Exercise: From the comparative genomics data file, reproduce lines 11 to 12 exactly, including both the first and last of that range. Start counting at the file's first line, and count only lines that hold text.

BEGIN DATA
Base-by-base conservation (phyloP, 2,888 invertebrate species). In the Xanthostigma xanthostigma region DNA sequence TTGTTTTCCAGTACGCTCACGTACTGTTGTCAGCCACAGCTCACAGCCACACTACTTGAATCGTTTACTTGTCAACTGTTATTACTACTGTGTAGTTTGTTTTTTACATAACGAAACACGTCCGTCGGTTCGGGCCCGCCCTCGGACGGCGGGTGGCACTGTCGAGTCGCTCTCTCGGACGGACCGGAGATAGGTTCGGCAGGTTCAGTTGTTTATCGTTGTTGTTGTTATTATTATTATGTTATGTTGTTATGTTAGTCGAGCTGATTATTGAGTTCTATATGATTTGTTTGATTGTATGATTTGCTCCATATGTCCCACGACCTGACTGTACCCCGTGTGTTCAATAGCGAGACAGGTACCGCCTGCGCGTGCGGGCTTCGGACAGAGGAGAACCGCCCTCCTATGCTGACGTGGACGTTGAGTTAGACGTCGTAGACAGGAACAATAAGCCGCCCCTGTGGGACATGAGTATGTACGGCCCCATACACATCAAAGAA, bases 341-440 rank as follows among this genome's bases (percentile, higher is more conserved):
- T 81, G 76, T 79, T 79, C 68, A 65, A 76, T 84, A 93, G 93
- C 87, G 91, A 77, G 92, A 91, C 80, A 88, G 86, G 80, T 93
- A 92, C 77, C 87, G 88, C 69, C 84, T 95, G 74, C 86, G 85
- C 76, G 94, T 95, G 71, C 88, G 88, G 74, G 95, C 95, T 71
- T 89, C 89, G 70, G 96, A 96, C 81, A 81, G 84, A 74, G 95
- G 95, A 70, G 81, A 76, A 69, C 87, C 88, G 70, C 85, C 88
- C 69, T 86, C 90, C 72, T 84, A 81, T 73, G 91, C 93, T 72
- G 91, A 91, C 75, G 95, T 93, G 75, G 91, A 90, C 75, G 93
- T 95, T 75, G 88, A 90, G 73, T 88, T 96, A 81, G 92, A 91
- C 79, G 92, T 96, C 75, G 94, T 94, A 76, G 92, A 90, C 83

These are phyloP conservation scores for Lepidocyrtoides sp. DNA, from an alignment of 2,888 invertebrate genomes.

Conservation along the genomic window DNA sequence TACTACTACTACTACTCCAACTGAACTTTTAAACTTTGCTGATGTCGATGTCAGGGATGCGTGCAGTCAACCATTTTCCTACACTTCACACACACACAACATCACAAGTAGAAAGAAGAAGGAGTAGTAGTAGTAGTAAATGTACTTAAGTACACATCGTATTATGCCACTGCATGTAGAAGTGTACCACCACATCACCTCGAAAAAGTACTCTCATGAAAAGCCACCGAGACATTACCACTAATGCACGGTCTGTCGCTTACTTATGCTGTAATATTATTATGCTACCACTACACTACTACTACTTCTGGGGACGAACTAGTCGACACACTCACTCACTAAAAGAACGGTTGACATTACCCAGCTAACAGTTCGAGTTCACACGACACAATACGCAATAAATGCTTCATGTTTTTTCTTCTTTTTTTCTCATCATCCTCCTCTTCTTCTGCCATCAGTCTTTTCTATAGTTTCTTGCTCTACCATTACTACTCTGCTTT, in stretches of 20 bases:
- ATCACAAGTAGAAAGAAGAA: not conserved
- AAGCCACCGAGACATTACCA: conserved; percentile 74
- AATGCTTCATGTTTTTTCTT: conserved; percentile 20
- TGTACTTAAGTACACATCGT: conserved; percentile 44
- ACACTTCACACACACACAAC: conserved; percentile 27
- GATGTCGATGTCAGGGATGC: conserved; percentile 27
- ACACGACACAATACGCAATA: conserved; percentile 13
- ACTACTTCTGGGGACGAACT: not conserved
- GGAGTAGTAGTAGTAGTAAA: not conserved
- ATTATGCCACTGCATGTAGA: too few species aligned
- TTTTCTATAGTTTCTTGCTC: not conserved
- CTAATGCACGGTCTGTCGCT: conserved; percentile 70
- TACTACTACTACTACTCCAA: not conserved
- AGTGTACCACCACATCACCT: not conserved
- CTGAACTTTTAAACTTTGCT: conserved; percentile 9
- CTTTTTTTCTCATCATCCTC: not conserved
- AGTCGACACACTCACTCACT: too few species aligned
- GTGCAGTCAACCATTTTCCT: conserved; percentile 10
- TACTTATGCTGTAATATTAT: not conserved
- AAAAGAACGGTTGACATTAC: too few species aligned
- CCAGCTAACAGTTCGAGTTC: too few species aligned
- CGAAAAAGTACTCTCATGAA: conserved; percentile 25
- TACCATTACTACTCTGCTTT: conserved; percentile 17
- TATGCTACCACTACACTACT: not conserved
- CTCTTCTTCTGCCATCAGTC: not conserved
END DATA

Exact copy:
- C 79, G 92, T 96, C 75, G 94, T 94, A 76, G 92, A 90, C 83

These are phyloP conservation scores for Lepidocyrtoides sp. DNA, from an alignment of 2,888 invertebrate genomes.